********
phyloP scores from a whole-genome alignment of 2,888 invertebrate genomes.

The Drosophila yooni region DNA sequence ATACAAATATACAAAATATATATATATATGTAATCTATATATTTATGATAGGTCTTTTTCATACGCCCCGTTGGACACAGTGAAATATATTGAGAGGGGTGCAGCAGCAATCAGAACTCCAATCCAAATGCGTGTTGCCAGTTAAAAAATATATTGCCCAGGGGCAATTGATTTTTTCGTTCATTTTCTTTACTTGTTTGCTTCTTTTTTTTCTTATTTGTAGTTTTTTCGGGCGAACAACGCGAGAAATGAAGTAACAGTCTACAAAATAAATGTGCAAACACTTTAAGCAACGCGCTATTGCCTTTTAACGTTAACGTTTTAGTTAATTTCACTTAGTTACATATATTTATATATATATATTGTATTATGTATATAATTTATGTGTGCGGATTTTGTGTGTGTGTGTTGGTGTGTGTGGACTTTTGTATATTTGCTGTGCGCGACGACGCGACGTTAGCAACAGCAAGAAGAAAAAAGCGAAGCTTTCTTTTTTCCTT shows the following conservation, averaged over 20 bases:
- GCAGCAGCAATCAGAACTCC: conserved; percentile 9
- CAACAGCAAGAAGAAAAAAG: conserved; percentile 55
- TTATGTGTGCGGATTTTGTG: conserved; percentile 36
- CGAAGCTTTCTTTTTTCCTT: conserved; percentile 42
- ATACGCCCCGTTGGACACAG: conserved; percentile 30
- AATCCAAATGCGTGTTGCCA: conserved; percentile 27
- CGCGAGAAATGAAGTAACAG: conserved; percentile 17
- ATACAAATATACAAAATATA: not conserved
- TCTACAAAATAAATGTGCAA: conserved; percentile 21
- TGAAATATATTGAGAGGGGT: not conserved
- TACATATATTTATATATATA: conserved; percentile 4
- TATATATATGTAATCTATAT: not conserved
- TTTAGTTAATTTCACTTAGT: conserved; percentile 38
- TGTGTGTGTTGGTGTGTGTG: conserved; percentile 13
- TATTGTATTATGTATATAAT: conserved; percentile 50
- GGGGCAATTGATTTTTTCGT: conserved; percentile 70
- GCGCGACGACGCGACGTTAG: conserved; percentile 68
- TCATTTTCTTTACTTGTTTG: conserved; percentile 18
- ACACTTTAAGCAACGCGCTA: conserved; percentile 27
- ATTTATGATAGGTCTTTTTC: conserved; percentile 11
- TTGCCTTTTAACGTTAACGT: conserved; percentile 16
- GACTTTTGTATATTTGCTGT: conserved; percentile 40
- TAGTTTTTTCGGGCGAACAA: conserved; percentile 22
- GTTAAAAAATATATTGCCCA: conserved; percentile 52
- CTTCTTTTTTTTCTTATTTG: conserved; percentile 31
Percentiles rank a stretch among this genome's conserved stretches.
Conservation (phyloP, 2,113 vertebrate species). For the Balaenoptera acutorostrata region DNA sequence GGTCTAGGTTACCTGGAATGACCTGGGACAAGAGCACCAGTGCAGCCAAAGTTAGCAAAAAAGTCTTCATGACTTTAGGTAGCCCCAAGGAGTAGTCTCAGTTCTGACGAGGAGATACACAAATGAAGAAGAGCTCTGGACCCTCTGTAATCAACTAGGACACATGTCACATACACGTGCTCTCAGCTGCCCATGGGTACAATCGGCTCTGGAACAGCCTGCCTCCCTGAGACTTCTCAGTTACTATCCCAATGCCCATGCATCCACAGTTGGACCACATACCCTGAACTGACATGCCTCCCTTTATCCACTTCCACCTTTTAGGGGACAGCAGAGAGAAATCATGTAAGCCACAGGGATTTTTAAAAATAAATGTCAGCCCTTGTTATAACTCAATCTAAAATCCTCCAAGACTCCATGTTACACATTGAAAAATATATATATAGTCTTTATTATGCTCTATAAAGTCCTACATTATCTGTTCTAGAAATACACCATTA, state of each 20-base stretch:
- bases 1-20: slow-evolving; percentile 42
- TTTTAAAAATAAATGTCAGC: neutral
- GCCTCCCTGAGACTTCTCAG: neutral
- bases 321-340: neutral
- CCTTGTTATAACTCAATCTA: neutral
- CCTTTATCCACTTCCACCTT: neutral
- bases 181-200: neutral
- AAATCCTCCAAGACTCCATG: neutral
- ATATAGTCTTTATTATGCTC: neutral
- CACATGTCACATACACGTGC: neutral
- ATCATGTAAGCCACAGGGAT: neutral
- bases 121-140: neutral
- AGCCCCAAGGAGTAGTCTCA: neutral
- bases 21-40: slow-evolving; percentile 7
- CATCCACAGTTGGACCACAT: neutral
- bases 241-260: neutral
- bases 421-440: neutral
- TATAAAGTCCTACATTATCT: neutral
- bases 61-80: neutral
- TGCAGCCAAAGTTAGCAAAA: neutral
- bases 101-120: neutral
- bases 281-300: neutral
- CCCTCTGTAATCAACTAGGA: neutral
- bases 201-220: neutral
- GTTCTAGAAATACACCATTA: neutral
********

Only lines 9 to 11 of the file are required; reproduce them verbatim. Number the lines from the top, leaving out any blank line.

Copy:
- CGCGAGAAATGAAGTAACAG: conserved; percentile 17
- ATACAAATATACAAAATATA: not conserved
- TCTACAAAATAAATGTGCAA: conserved; percentile 21